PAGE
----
Ryanair chief says labor union claims of bullying are 'complete rubbish' amid staff walkouts

  • The row over pay and conditions at the Irish airline follows a series of strikes over the summer months, with walkouts taking place in Germany, Sweden, Ireland, Belgium and the Netherlands.
  • Speaking to CNBC's Willem Marx in London on Wednesday, O'Leary said claims Ryanair had been bullying trade unions in more than half a dozen countries across Europe were "complete rubbish."
  • In August, the airline struck a deal with Irish pilots and said it was hopeful over securing further deals over the coming weeks.

Ryanair Chief Executive Michael O'Leary told CNBC on Wednesday that labor union claims of bullying and intimidation at the company are "fundamentally wrong."

The row over pay and working conditions at Europe's largest low-cost carrier follows a series of strikes over the summer months, with walkouts taking place in Germany, Sweden, Ireland, Belgium and the Netherlands.

Speaking to CNBC's Willem Marx in London on Wednesday, O'Leary said claims Ryanair had been bullying trade unions in more than half a dozen countries across Europe were "complete rubbish."

Labor talks

On Wednesday, pilots and cabin crew at the Irish airline in Germany started another full-day walkout to put pressure on management amid labor talks. The carrier was forced to cancel 150 flights out of 400 scheduled to fly to and from Germany because of the 24-hour strikes.

Affected passengers were set to be offered alternative flights, the airline said.

In a statement, Ryanair said that while Wednesday's strikes would damage the firm's business in Europe's largest economy, the impact of the walkout would be "limited."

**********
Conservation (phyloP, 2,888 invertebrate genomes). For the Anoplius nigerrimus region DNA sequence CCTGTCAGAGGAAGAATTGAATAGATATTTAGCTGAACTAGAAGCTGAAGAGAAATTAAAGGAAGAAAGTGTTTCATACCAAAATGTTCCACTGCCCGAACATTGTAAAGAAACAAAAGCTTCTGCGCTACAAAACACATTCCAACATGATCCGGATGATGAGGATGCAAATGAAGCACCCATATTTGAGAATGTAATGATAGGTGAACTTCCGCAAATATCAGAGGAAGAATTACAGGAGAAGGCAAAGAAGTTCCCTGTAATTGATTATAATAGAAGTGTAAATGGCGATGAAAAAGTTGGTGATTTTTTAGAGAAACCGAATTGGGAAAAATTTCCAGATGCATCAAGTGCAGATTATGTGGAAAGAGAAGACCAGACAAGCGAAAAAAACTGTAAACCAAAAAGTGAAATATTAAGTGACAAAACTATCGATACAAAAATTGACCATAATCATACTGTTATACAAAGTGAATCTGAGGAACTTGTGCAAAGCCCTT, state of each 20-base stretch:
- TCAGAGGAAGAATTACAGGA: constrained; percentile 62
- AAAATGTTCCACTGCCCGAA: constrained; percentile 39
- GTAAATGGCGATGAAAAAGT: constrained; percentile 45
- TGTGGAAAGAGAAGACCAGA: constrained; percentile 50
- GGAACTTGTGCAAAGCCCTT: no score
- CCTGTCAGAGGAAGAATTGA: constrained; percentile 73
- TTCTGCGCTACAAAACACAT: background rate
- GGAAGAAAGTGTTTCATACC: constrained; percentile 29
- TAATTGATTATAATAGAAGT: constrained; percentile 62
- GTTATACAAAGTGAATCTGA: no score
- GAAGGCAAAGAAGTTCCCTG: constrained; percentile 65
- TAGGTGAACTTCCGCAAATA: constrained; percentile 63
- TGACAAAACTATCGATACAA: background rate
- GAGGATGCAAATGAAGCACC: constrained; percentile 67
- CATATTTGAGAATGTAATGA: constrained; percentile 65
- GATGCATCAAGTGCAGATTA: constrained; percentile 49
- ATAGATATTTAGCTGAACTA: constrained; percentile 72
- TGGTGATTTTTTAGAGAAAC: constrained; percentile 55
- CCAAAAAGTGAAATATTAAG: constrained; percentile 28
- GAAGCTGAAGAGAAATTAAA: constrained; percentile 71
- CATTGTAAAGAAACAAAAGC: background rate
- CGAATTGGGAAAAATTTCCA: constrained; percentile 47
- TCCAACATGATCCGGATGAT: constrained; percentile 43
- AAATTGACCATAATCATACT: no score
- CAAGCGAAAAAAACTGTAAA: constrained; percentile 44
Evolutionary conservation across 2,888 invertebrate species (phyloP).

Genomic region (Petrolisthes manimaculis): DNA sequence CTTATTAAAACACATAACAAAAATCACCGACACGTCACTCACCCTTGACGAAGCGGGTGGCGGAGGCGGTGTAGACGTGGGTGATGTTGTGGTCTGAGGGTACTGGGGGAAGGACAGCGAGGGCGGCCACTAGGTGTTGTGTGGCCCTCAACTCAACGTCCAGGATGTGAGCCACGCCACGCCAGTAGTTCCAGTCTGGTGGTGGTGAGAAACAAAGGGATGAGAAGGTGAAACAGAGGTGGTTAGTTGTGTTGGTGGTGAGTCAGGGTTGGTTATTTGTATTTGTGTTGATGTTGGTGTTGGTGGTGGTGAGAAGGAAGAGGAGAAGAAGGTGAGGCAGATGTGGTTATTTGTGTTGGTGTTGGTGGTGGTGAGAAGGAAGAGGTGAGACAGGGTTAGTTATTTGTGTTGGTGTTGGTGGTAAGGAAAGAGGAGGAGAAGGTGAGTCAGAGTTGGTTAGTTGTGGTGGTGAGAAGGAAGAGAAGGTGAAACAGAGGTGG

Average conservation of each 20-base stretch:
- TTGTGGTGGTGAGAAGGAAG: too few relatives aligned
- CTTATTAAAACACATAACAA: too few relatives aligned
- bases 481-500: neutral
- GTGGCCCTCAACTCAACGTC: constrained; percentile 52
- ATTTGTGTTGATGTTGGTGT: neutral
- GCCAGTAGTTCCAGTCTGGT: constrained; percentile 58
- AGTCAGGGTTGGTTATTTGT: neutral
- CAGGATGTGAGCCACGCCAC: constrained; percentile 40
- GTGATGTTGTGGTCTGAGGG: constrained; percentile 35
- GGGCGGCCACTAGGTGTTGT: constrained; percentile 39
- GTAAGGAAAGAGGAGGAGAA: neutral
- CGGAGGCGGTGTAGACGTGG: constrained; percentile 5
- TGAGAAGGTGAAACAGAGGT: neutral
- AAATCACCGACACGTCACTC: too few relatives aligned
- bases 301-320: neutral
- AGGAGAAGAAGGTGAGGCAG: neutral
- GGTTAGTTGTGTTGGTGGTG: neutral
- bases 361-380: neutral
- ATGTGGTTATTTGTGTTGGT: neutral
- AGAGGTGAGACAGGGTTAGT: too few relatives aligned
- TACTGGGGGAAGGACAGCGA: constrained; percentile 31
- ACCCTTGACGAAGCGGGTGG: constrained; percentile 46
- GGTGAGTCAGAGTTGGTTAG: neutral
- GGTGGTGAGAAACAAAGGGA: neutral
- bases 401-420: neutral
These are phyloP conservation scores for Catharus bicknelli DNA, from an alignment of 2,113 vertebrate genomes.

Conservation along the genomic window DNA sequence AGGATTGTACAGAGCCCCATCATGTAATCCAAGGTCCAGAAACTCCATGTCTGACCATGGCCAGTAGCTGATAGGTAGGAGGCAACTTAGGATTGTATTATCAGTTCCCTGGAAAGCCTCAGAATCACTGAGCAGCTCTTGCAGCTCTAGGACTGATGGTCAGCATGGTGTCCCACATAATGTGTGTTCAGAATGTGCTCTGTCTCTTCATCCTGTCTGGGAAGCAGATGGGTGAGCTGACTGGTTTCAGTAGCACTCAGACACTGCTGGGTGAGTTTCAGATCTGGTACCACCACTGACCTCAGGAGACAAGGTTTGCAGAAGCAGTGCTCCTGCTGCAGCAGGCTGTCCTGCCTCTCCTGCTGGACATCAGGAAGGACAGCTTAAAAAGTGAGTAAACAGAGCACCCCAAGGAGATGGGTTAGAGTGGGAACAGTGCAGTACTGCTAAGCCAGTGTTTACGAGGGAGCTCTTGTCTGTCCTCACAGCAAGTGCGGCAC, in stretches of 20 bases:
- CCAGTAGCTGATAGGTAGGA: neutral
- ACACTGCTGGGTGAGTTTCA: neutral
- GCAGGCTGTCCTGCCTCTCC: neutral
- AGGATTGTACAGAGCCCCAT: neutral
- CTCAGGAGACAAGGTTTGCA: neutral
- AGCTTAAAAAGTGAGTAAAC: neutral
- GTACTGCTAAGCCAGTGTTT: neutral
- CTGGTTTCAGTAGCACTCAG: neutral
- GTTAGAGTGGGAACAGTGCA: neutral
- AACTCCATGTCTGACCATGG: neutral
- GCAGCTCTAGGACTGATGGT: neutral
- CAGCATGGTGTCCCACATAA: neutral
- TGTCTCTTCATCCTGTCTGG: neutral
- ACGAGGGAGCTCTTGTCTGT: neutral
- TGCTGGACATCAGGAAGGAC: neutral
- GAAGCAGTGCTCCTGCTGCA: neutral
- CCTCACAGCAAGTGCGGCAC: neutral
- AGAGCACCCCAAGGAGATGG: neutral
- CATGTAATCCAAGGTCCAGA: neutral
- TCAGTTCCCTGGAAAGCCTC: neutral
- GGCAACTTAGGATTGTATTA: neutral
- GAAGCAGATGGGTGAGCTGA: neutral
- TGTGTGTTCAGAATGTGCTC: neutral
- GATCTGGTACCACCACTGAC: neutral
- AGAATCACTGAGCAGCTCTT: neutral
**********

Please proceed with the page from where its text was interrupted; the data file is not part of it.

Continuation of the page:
In August, the airline struck a deal with Irish pilots and said it was hopeful over securing further deals over the coming weeks.

However, seven trade unions representing cabin crews in Italy, Portugal, Spain, Belgium and the Netherlands have since threatened to strike later this month — unless Ryanair promises to improve working conditions.

The unions warned it would be "the biggest strike action" the company had ever seen.

'Fundamentally wrong'

Ahead of the interview, Portugal's trade union (SNPVAC) told CNBC's Willem Marx that Ryanair had a "very unique interpretation of European regulations."

They also said "bullying" and "intimidation" characterized the airline very well.

Meanwhile, Italy's trade union (FILT-CGIL) accused Ryanair of being "very impolite" and having no respect for Italian law.

In addition to that, Spain's trade union (SITCPLA) said the company could not be trusted and were guilty of "lying all the time."

When asked whether there is a problem with the management culture at Ryanair — and whether he was part of that problem — Ryanair's O'Leary replied: "No, the quotes are complete rubbish."

"We should move on because actually the claims you have been making here by your discussions with a couple of union officials are fundamentally wrong," he added.